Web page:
In looking at intolerance in public debate I found several people recommending that we went out and took time to engage with ideas that we know, or think we know, we will disagree with. In this spirit I wanted to look at conservatives on education and I turned first to Hirsch.
It was easy to identify Hirsch as one of the key voices in conservative thinking. His best seller ‘The Schools We Need’  was a key text and was often seen as inspiring Michael Gove when he was in charge of the education in England. So what did Hirsch say?
Like most critics who want us to radically change something he felt he had to make the case that it was all going pear-shaped. Here he is writing about USA but it is the kind of thing that is repeated time and time again by anyone proposing change in any system:
Take a young boy or girl from a typical American family who goes to a typical American school, and imagine that child growing up in France or Germany, Japan or Taiwan. Few would choose to make the experiment. Most Americans believe, as do I, that this country, with its traditions of political freedom and its generous optimism, is the greatest country in the world. But the evidence is strong that that very same young child would grow up more competent in those other countries than in the United States–through having learned much, much more at school in the early grades. Although our political traditions and even our universities may be without peer, our K-12 education is among the least effective in the developed world. Its controlling theories, curricular incoherencies, and what I call its ‘naturalistic fallacies’ are positive barriers to a good education. Scholars from abroad who study American schools are astonished that our children, who score very low in international comparisons, are actually as competent as they manage to be.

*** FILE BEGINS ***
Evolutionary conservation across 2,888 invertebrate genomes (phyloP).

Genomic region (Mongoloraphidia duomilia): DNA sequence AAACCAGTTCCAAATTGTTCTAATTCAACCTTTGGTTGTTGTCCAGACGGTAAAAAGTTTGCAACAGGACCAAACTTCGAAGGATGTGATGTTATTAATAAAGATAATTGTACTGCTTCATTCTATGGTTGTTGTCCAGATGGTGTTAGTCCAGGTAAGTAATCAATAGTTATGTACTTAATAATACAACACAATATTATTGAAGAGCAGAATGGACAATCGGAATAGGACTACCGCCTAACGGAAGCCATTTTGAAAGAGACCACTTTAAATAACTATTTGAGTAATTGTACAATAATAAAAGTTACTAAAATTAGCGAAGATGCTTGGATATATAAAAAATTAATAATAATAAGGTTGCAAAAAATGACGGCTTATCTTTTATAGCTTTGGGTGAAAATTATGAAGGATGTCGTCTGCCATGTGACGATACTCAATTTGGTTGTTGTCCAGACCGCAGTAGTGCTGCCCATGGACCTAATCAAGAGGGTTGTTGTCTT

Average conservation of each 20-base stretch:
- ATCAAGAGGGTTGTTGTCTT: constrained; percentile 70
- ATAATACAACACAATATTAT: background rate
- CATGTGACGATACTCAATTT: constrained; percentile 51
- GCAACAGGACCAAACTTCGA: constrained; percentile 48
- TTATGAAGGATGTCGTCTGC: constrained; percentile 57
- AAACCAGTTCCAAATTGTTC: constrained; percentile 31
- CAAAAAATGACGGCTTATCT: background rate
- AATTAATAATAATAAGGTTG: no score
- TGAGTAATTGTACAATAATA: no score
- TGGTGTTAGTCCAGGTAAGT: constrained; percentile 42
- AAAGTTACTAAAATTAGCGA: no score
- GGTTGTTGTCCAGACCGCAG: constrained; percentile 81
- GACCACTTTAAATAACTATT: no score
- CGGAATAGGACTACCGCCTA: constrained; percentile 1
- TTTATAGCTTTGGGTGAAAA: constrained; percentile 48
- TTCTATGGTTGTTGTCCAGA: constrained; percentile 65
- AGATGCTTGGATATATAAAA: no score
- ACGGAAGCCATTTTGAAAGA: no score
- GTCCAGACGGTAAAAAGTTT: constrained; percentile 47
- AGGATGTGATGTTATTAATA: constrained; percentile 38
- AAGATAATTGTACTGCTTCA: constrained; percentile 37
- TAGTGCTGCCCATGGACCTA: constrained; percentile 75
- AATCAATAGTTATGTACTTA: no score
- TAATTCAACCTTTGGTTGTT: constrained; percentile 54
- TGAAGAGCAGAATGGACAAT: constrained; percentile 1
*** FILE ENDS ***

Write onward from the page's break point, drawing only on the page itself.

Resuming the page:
What is going wrong for Hirsch is an achievement gap; USA children are falling behind children in other countries and as he later argues it is more socially disadvantaged children who are falling even more behind. Why is this? For Hirsch education in the USA is overly influenced by ‘discredited’ theories of education based on a romantic view of childhood and an anti-knowledge culture in schools.
This is playing to his conservative audience. However what makes Hirsch a powerful protagonist is that he tries to make a pragmatic case for reform. For example he calls out the knee-jerk responses that both political conservatives and liberals make about education and argues that it is possible to take arguments about education on their merits; he describes himself as socially liberal but educationally conservative. He also claims his agenda is concerned not with selection but with underachievement among the socially disadvantaged, including disproportionate numbers of black children, and wants all children to succeed. He proposes a common curriculum, rather than free market solutions such as Charter schools. Hirsch argues too that all children need to gain the ability to read write and communicate clearly, and unless they have the same kind of core knowledge of nature and culture, then they will not be able to participate fully in society and will not enjoy better economic prospects.
Core knowledge is the thing for Hirsch and teaching this core knowledge is more important than so called generic skills, or higher order skills. Hirsch argues that all advanced skills rest upon prior knowledge and without grounding in core knowledge children do not have a hook on which to hang new ideas. Not surprisingly he is critical too of the argument that technology has made memorisation and knowledge of facts redundant; there are things we do need to commit them to memory. Finally, he argues that on practical grounds that schemes of work should be specific as to content so that children have a common experiences on which to build when they move classes or, as often happens, when they move school.